Another fun feature of soy is how it can affect the lower digestive system in somewhat volatile ways. I won’t say it is a major contributor to global warming but it could cause considerably more air quality contamination than one might care to contemplate. There are a lot of cracks I could make but the bottom line is you don’t want to be downwind of a soy lover. Just another way that eating soy could lead to a lonely death.
Probably the most horrific scheme the food industry dreamed up was using soy in infant formula. This is covered extensively in The Whole Soy Story. The resulting product lacks many of the key nutrients that babies require. Soy formula can expose an infant to the estrogen equivalent of three to five birth control pills per day. This wreaks hormonal havoc in both boys and girls. To anyone outside of the soy industry, that is an incredibly bad idea.
As I am writing this review, the news media are fussing over horsemeat in the food supply, which makes me laugh pretty hard. This is a classic case of straining at gnats and swallowing camels. . . or horses. There can be carcinogenic chemicals, soy, GMO, or all of the above in our food and that seems to be quite acceptable, but horsemeat? Whoa, there, Wilbur! Seriously, if horsemeat is the worst thing in your industrial strength Macburger, count your many, many blessings. If you don’t want to eat horse or something worse, trot on out of those fast-fooderies and big box supermarkets and get your nearest local WAPF chapter to hook you up with some real feed. I’m sure it is no surprise that my thumb is giddy-UP for this book.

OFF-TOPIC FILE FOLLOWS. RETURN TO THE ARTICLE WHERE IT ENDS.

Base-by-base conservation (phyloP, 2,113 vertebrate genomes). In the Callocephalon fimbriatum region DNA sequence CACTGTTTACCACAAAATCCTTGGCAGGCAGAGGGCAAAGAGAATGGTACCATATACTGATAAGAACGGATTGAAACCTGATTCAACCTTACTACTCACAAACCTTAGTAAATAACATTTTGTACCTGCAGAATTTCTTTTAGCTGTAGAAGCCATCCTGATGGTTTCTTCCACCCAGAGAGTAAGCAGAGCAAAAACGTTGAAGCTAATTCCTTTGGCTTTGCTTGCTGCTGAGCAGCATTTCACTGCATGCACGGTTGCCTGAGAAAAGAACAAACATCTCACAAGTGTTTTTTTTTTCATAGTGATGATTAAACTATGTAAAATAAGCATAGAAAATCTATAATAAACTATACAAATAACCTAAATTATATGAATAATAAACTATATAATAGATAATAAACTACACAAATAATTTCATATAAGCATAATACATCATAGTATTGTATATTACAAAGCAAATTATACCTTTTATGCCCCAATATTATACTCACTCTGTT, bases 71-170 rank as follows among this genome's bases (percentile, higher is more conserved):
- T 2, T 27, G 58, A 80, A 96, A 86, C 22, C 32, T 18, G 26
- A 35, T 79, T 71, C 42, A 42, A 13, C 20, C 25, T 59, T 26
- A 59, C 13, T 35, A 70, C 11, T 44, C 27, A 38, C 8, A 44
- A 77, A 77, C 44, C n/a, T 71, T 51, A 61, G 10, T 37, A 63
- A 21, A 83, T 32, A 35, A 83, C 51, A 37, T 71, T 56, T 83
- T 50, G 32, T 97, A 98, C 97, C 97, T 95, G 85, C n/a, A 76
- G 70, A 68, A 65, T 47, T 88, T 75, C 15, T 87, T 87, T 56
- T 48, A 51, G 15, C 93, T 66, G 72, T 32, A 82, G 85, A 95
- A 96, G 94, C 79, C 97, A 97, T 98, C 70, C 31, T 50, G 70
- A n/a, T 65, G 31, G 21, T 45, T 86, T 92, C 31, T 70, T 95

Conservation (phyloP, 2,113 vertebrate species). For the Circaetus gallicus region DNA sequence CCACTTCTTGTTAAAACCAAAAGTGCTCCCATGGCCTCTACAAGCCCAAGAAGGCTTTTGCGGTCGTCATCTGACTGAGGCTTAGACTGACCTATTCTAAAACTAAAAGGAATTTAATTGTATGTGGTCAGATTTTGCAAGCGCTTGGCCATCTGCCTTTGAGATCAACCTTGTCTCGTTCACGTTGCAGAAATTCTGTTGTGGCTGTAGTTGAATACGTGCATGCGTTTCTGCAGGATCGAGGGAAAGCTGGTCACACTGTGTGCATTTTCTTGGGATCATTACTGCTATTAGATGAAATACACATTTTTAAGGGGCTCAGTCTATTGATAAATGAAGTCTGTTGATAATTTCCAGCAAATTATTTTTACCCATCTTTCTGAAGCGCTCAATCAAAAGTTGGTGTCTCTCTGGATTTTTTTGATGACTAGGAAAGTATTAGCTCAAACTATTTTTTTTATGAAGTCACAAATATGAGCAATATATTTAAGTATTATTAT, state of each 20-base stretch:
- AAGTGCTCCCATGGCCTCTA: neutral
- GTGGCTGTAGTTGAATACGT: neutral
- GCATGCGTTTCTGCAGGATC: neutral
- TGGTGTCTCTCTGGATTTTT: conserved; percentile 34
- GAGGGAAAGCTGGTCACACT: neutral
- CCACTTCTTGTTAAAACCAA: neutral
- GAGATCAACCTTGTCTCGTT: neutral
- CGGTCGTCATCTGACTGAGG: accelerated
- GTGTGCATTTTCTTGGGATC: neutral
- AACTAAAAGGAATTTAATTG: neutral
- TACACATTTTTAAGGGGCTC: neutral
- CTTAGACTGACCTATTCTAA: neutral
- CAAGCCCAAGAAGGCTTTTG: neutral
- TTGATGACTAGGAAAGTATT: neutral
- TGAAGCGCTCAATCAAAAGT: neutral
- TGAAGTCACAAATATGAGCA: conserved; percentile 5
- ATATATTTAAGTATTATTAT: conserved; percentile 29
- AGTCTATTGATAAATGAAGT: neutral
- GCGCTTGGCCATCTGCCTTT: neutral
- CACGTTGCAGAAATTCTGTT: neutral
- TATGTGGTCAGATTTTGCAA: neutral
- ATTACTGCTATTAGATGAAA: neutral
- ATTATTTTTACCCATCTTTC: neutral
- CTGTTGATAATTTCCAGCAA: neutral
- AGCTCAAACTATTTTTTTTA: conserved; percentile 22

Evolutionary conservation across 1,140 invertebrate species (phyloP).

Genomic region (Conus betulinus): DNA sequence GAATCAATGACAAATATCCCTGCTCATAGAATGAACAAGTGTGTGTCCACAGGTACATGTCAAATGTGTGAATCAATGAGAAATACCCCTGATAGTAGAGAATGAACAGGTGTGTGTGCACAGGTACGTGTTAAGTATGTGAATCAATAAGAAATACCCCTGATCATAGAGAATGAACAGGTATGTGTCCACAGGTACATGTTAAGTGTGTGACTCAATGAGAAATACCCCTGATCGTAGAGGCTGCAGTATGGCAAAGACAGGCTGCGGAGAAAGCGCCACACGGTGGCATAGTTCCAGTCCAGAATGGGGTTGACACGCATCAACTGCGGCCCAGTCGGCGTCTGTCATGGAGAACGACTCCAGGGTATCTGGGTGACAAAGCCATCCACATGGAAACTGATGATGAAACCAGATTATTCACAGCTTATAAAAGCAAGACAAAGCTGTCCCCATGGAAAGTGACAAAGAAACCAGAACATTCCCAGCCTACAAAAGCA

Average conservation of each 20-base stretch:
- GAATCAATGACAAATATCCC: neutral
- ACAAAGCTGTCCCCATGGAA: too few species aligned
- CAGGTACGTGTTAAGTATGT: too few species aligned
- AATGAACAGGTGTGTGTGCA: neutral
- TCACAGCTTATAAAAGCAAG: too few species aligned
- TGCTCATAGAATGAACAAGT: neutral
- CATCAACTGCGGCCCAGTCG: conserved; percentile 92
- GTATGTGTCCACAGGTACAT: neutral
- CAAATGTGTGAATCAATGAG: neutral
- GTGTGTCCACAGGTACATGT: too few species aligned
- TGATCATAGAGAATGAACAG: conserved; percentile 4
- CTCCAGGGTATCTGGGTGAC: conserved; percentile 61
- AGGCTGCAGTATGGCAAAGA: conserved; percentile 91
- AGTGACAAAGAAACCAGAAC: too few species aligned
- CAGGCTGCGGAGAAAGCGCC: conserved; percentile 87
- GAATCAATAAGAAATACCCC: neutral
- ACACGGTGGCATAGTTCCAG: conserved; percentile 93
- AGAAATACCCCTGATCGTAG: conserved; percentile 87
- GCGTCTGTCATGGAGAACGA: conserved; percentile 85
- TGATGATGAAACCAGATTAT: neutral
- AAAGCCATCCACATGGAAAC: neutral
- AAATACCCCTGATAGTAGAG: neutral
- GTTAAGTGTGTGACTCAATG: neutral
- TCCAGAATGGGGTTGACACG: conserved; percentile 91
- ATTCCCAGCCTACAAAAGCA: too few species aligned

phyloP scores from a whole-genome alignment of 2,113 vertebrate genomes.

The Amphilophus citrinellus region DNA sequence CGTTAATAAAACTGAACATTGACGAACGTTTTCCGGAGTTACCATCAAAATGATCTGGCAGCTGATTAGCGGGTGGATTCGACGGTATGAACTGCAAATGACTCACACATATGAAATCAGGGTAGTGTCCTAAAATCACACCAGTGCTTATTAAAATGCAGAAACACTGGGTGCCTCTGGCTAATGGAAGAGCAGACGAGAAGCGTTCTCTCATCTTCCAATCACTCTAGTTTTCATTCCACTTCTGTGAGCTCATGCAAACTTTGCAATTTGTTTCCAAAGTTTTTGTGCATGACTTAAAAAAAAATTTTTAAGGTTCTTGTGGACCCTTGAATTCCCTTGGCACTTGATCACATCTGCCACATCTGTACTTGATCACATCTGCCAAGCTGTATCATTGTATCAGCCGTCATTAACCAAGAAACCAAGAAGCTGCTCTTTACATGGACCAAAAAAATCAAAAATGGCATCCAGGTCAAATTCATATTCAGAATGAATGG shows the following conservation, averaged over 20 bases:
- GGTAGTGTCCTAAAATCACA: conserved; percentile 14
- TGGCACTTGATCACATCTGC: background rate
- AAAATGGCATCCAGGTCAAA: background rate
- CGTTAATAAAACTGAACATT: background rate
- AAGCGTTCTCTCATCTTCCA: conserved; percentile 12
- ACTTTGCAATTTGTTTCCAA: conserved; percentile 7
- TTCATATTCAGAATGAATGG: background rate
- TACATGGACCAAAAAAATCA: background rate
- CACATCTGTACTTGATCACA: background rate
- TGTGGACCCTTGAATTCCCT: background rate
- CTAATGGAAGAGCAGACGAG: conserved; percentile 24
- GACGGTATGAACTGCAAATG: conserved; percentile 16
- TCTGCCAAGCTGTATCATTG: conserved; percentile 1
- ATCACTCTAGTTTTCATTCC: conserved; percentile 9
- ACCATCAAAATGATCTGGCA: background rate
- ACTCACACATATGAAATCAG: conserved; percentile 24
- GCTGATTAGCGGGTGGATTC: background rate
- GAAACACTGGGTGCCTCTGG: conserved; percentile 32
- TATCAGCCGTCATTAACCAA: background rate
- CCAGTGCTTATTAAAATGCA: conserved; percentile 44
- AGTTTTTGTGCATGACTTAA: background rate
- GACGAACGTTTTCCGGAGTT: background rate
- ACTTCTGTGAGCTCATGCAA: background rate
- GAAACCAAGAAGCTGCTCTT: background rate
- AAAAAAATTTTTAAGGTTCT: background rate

This article appeared in Wise Traditions in Food, Farming and the Healing Arts, the quarterly magazine of the Weston A. Price Foundation, Summer 2013.